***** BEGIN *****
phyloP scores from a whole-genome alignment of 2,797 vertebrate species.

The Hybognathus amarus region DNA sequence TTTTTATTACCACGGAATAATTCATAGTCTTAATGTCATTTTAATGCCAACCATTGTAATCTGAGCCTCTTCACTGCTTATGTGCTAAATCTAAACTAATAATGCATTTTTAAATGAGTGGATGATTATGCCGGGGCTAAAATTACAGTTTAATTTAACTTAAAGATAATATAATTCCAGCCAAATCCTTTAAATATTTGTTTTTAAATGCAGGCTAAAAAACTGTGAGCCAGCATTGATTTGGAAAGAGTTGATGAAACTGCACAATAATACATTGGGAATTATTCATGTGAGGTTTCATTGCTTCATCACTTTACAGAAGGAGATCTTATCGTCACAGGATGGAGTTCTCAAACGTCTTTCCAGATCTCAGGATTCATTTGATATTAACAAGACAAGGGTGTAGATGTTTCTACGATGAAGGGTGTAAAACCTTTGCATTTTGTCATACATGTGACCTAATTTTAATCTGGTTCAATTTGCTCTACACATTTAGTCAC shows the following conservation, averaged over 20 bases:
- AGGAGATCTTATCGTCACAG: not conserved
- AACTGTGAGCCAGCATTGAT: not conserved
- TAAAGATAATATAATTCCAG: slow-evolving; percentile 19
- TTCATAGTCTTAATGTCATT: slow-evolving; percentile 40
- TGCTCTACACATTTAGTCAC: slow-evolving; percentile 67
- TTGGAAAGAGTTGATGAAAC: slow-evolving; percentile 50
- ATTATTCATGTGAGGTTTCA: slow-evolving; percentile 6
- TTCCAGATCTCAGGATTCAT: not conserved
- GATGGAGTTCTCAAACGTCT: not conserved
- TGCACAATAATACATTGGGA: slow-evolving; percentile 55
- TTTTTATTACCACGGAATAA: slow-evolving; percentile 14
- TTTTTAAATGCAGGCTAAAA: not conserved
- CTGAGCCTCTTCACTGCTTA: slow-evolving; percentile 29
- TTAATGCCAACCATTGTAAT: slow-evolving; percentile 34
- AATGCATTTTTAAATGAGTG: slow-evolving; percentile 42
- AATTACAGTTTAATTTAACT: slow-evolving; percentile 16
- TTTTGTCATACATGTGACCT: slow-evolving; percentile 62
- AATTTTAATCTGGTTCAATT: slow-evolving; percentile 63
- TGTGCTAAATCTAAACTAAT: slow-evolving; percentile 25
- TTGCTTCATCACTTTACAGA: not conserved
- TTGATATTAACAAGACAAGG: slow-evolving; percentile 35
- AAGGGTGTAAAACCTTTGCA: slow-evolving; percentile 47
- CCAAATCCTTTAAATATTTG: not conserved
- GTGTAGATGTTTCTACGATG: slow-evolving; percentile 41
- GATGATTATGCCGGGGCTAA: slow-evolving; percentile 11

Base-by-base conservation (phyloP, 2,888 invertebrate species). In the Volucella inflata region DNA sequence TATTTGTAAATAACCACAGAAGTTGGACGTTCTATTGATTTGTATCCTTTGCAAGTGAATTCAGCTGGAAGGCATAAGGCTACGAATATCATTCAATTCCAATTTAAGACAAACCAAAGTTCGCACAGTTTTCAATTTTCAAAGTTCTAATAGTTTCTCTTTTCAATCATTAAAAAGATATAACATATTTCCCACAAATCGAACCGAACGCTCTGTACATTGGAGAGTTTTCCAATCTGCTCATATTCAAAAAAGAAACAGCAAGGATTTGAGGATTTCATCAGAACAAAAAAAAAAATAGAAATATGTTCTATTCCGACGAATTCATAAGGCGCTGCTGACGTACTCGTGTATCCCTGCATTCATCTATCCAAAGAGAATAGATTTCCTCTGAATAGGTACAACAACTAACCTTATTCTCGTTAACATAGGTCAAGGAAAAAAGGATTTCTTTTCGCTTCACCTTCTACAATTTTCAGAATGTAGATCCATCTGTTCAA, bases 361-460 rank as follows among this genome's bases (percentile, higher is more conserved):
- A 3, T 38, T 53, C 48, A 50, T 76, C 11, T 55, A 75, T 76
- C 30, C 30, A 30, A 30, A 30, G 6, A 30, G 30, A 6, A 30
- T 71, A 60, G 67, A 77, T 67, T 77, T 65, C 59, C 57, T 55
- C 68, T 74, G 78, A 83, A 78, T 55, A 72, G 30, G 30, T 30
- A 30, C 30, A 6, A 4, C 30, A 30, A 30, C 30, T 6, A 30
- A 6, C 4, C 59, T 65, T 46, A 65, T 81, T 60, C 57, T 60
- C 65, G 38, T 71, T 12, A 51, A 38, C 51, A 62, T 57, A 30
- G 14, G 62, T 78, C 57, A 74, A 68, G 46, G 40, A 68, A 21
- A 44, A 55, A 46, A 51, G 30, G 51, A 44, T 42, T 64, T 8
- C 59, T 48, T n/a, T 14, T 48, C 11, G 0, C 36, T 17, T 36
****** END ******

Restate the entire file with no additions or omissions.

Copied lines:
phyloP scores from a whole-genome alignment of 2,797 vertebrate species.

The Hybognathus amarus region DNA sequence TTTTTATTACCACGGAATAATTCATAGTCTTAATGTCATTTTAATGCCAACCATTGTAATCTGAGCCTCTTCACTGCTTATGTGCTAAATCTAAACTAATAATGCATTTTTAAATGAGTGGATGATTATGCCGGGGCTAAAATTACAGTTTAATTTAACTTAAAGATAATATAATTCCAGCCAAATCCTTTAAATATTTGTTTTTAAATGCAGGCTAAAAAACTGTGAGCCAGCATTGATTTGGAAAGAGTTGATGAAACTGCACAATAATACATTGGGAATTATTCATGTGAGGTTTCATTGCTTCATCACTTTACAGAAGGAGATCTTATCGTCACAGGATGGAGTTCTCAAACGTCTTTCCAGATCTCAGGATTCATTTGATATTAACAAGACAAGGGTGTAGATGTTTCTACGATGAAGGGTGTAAAACCTTTGCATTTTGTCATACATGTGACCTAATTTTAATCTGGTTCAATTTGCTCTACACATTTAGTCAC shows the following conservation, averaged over 20 bases:
- AGGAGATCTTATCGTCACAG: not conserved
- AACTGTGAGCCAGCATTGAT: not conserved
- TAAAGATAATATAATTCCAG: slow-evolving; percentile 19
- TTCATAGTCTTAATGTCATT: slow-evolving; percentile 40
- TGCTCTACACATTTAGTCAC: slow-evolving; percentile 67
- TTGGAAAGAGTTGATGAAAC: slow-evolving; percentile 50
- ATTATTCATGTGAGGTTTCA: slow-evolving; percentile 6
- TTCCAGATCTCAGGATTCAT: not conserved
- GATGGAGTTCTCAAACGTCT: not conserved
- TGCACAATAATACATTGGGA: slow-evolving; percentile 55
- TTTTTATTACCACGGAATAA: slow-evolving; percentile 14
- TTTTTAAATGCAGGCTAAAA: not conserved
- CTGAGCCTCTTCACTGCTTA: slow-evolving; percentile 29
- TTAATGCCAACCATTGTAAT: slow-evolving; percentile 34
- AATGCATTTTTAAATGAGTG: slow-evolving; percentile 42
- AATTACAGTTTAATTTAACT: slow-evolving; percentile 16
- TTTTGTCATACATGTGACCT: slow-evolving; percentile 62
- AATTTTAATCTGGTTCAATT: slow-evolving; percentile 63
- TGTGCTAAATCTAAACTAAT: slow-evolving; percentile 25
- TTGCTTCATCACTTTACAGA: not conserved
- TTGATATTAACAAGACAAGG: slow-evolving; percentile 35
- AAGGGTGTAAAACCTTTGCA: slow-evolving; percentile 47
- CCAAATCCTTTAAATATTTG: not conserved
- GTGTAGATGTTTCTACGATG: slow-evolving; percentile 41
- GATGATTATGCCGGGGCTAA: slow-evolving; percentile 11

Base-by-base conservation (phyloP, 2,888 invertebrate species). In the Volucella inflata region DNA sequence TATTTGTAAATAACCACAGAAGTTGGACGTTCTATTGATTTGTATCCTTTGCAAGTGAATTCAGCTGGAAGGCATAAGGCTACGAATATCATTCAATTCCAATTTAAGACAAACCAAAGTTCGCACAGTTTTCAATTTTCAAAGTTCTAATAGTTTCTCTTTTCAATCATTAAAAAGATATAACATATTTCCCACAAATCGAACCGAACGCTCTGTACATTGGAGAGTTTTCCAATCTGCTCATATTCAAAAAAGAAACAGCAAGGATTTGAGGATTTCATCAGAACAAAAAAAAAAATAGAAATATGTTCTATTCCGACGAATTCATAAGGCGCTGCTGACGTACTCGTGTATCCCTGCATTCATCTATCCAAAGAGAATAGATTTCCTCTGAATAGGTACAACAACTAACCTTATTCTCGTTAACATAGGTCAAGGAAAAAAGGATTTCTTTTCGCTTCACCTTCTACAATTTTCAGAATGTAGATCCATCTGTTCAA, bases 361-460 rank as follows among this genome's bases (percentile, higher is more conserved):
- A 3, T 38, T 53, C 48, A 50, T 76, C 11, T 55, A 75, T 76
- C 30, C 30, A 30, A 30, A 30, G 6, A 30, G 30, A 6, A 30
- T 71, A 60, G 67, A 77, T 67, T 77, T 65, C 59, C 57, T 55
- C 68, T 74, G 78, A 83, A 78, T 55, A 72, G 30, G 30, T 30
- A 30, C 30, A 6, A 4, C 30, A 30, A 30, C 30, T 6, A 30
- A 6, C 4, C 59, T 65, T 46, A 65, T 81, T 60, C 57, T 60
- C 65, G 38, T 71, T 12, A 51, A 38, C 51, A 62, T 57, A 30
- G 14, G 62, T 78, C 57, A 74, A 68, G 46, G 40, A 68, A 21
- A 44, A 55, A 46, A 51, G 30, G 51, A 44, T 42, T 64, T 8
- C 59, T 48, T n/a, T 14, T 48, C 11, G 0, C 36, T 17, T 36